The US appears to have lost the art of international diplomacy mainly because of its overreliance on institutionalized hundreds of billions spent each year on the MIC and the reliance on its ruthless no-moral-limits, law-unto-themselves intelligence agencies. US propositions to foreign nations are invariably backed up with threats beginning with tariffs, sanctions, embargos, the threat of economic and political destabilization, the threat of regime change, and even war, and always backed up by the military threat. It is a diplomacy totally based on the idea that might is right, not good will or fair and balanced trade. Nations which try to advance their own interests competing with US economic foreign policy and which refuse to yield are always somehow vilified, and if they persist they are put on the enemies list, justifying more shekels for the MIC and intervention by insidious intelligence agency operations.  

Trump, in dealing with China, is following the scrip, which goes something like this:  “China is cheating. China is manipulating currencies. China is bad.  Therefore, on Monday we are going to impose tariffs on certain manufactured good from China. At the same time, we have sent another warship into the South China Sea to secure natural gas interests.”  What about the fact that our Western financial institutions and corporations for the past 40 years have invested so heavily in the development of Chinese industry, exploiting that nation’s bottomless pit of low cost labor, to make our elites even richer, at the expense of tens of millions of manufacturing jobs and huge trade deficits and national debts.  

 

The Chinese government has worked in the economic interests of its own people doing the bidding of our Western elites who have sacrificed for their own ends at the expense of the interests of our own Western working and middle classes.  If Trump wants to establish tariffs to try to reset the balance of trade and national debt, then he should simply lay off the vilification and BS and make a proposal to Xi that is based on a matter of economic necessity and balancing, and not on vilification which only leads to a loss of face in China and further hostility.  

TheMagician's picture

Well written and very, very true.

The Gladiator's picture

After reading a lot of the comments on here,I am anxious to see how the people who see Trump through their rose colored glasses respond to yours.

I just don't understand the mentality of some people.You would think Trump is their favorite college football team,and no matter how stupid the play is and how badly it is executed,they feel like it was a great move because,well, Trump.

I will be the first to say he was a better choice than Clinton. No arguement there. But what I don't get,is how the people he convinced his campaign promoses were some how different that anybody that ran for office, ever,still can't see that the ones in charge give us two extremely poor choice for the office that holds the entire nation by the balls.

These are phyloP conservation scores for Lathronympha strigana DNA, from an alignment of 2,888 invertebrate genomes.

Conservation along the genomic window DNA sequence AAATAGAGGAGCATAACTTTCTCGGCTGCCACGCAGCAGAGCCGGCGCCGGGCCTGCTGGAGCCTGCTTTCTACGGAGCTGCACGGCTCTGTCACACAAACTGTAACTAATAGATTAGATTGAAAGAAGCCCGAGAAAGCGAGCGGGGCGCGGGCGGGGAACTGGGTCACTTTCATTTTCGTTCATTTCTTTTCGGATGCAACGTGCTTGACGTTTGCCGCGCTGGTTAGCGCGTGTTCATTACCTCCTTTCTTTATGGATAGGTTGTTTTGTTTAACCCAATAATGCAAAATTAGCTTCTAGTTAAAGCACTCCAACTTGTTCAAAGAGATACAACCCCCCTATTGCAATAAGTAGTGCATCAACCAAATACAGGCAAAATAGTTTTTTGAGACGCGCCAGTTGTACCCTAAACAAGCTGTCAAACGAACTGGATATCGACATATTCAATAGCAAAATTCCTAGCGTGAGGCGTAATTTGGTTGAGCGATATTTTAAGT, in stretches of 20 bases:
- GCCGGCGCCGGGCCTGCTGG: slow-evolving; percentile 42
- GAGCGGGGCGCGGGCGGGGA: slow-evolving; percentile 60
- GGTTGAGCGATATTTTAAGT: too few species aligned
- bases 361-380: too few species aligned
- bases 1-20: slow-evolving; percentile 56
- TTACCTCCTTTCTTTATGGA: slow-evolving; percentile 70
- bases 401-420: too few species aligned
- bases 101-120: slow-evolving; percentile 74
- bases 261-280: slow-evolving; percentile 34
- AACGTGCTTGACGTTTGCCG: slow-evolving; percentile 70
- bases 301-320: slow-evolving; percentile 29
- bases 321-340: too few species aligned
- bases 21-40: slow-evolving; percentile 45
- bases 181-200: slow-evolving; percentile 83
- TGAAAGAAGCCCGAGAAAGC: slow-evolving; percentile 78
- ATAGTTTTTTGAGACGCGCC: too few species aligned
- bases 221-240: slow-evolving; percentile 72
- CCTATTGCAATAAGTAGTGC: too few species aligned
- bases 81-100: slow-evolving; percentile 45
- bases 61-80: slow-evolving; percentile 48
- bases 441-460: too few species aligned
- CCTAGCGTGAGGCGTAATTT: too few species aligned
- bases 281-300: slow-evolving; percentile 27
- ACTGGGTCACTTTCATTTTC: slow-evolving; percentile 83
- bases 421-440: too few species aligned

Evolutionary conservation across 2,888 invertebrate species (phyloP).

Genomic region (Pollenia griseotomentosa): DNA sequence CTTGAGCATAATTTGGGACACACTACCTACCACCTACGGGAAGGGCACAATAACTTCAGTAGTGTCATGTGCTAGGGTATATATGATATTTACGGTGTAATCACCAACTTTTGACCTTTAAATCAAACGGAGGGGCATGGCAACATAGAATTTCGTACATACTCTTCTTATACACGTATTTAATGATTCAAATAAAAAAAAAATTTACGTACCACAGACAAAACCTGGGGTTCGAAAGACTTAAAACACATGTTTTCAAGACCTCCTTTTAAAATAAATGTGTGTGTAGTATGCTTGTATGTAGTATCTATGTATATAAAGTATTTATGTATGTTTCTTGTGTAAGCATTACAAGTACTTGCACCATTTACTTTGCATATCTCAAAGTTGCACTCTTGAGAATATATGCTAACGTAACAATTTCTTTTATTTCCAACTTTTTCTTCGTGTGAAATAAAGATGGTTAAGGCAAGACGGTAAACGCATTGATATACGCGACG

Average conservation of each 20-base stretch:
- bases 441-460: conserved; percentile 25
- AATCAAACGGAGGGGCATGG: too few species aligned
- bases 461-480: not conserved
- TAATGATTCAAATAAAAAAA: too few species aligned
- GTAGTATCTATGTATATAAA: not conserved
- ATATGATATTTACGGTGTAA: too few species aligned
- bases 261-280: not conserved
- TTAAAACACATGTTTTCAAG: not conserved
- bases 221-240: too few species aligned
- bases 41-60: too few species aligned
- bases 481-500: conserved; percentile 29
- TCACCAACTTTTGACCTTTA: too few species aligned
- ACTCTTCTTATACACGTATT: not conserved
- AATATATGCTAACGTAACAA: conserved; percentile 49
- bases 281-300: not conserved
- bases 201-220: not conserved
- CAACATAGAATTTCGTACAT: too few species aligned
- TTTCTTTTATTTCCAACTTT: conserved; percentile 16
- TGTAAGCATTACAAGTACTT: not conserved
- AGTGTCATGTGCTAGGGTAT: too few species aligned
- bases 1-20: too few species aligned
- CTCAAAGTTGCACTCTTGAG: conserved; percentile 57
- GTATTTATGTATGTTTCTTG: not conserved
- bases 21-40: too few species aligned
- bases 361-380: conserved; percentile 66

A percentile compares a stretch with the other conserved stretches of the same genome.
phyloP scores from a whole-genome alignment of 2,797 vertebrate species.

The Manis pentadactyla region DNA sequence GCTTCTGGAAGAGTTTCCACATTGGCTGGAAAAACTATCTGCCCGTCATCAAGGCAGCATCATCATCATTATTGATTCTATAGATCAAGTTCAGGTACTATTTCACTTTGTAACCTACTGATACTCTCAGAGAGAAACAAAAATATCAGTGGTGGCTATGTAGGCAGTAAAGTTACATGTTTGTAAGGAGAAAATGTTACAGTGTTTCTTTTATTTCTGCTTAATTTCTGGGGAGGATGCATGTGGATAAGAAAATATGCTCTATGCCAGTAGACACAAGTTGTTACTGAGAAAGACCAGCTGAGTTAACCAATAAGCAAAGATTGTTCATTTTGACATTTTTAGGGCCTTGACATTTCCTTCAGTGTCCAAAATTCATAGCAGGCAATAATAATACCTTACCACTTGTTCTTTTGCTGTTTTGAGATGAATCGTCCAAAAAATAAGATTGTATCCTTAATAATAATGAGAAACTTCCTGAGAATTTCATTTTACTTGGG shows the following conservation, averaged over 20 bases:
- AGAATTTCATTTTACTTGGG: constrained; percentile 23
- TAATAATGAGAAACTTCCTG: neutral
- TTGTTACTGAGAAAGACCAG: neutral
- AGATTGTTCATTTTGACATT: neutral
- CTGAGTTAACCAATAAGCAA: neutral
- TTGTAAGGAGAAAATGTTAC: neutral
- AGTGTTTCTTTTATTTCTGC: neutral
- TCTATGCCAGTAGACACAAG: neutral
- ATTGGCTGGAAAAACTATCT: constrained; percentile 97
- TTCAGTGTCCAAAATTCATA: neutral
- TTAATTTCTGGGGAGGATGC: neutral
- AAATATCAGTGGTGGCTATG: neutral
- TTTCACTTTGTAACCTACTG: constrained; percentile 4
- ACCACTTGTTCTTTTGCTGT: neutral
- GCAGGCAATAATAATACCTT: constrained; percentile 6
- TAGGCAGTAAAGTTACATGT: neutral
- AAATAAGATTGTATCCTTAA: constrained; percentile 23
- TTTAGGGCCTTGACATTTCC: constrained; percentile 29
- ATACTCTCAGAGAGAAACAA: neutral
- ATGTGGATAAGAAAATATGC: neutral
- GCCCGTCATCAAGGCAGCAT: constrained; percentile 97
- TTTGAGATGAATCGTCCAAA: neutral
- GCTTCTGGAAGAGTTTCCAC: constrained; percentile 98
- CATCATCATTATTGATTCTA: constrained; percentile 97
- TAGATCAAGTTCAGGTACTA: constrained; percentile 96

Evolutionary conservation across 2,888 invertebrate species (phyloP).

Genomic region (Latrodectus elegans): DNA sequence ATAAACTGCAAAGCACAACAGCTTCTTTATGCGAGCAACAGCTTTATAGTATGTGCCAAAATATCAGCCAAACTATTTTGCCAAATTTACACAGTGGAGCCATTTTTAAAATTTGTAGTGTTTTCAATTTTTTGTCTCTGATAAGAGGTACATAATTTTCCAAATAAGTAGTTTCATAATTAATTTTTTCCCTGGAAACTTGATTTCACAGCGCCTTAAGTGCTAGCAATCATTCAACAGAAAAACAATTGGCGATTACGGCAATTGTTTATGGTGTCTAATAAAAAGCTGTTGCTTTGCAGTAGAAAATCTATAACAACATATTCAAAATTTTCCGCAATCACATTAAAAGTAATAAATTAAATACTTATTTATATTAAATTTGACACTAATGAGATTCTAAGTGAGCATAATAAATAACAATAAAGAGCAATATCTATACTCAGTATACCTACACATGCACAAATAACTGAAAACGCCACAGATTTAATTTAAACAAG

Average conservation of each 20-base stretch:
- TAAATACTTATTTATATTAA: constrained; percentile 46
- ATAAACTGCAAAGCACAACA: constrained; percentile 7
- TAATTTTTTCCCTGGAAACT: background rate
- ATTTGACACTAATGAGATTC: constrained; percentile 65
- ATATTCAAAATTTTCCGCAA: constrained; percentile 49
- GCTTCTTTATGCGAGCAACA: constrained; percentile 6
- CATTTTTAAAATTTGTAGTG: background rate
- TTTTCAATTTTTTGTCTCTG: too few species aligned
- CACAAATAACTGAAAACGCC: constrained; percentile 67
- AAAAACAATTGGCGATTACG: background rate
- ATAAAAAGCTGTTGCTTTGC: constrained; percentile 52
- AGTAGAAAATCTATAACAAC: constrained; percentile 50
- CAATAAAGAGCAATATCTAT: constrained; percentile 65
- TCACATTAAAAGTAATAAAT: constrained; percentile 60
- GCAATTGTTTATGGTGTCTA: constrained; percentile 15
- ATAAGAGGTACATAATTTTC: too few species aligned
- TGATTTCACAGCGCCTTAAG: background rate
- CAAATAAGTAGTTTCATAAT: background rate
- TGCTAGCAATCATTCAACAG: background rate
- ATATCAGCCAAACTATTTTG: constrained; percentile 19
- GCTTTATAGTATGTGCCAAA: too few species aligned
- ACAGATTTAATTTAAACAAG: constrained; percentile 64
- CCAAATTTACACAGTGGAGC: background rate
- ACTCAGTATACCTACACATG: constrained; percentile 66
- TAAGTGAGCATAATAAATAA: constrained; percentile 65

Face it, America.We got fucked.Not because of anything Trump did or will do,but because we were forced to choose between two of the worst options any nation ever had for the office of head honcho.

All that being said,(typed) your comment was as close to reality as any I have seen on this article.Well put.

slobbermut's picture

No one was 'forced' mate....there were numerous candidates in the running on the Republican ticket - you could have had Rand Paul who likely would have attempted to dismantle the American military empire with more vigor; numerous 'other' choices but Trump came out on top - and as you admit Trump is better than Hillary.

William Dorritt's picture

IF Trump continues to dismantle the Globalists and the Political Class, he will be one of the best Presidents ever.

Xena fobe's picture

It has to be handled this way to get public buy in.  If presented as you suggest, Walmart shoppers and monopoly corporations will jump up and down, howling like two year olds.

OTOH, the public will easily get behind "defense" against some alleged threat. 

tuetenueggel's picture

If you ruin your country from inside, an outside enemy always works best.

Besides when he´s stronger then yourself. That could be painfull.

Groucho's picture

Nicely put. The structure of international trade as it exists is a construction of western, primarily US elites. This has been going on for decades built through financial deregulation which vastly increased capital mobility and through the international ``free trade`` agreements. These jokers felt that they could exploit China and their bottomless pit of cheap labour forever. They were too stupid and greedy to see that they were building the very gallows on which they would be hanged. Short term greed - the next quarter`s profits blinded them to the fact that they relocated the world`s economic engine to China. Trump`s hands are tied but he`s not bright enough to figure out that he can`t hurt China without causing more damage at home.

tuetenueggel's picture

US gubermint is full of brainsick McCains.

Fake Trump's picture

War, war nothing but war. Did he promise us war during his campaign? I can't remember. Too busy fucking. Didn't even vote therefore he didn't promise me nothing. I am not disappointed.

Robert A. Heinlein's picture

It's not like Trump did not ask nicely for China's help w/ NoKo.  And how did that go?  A little more pressure now. But in the end, and it's very close now imo, the game gets hot.  NoKo is going to lightem up and send 3 or more missiles our way.  I look for that anytime after the 21st. They are batshit crazy and think they are strong and can get way with it. When you read what NoKo officials are saying, take it at face value.  They mean it. Pray for cooler heads to prevail.  Probably to late though. Get ready.  I'ts going to go down.  West coast, beware.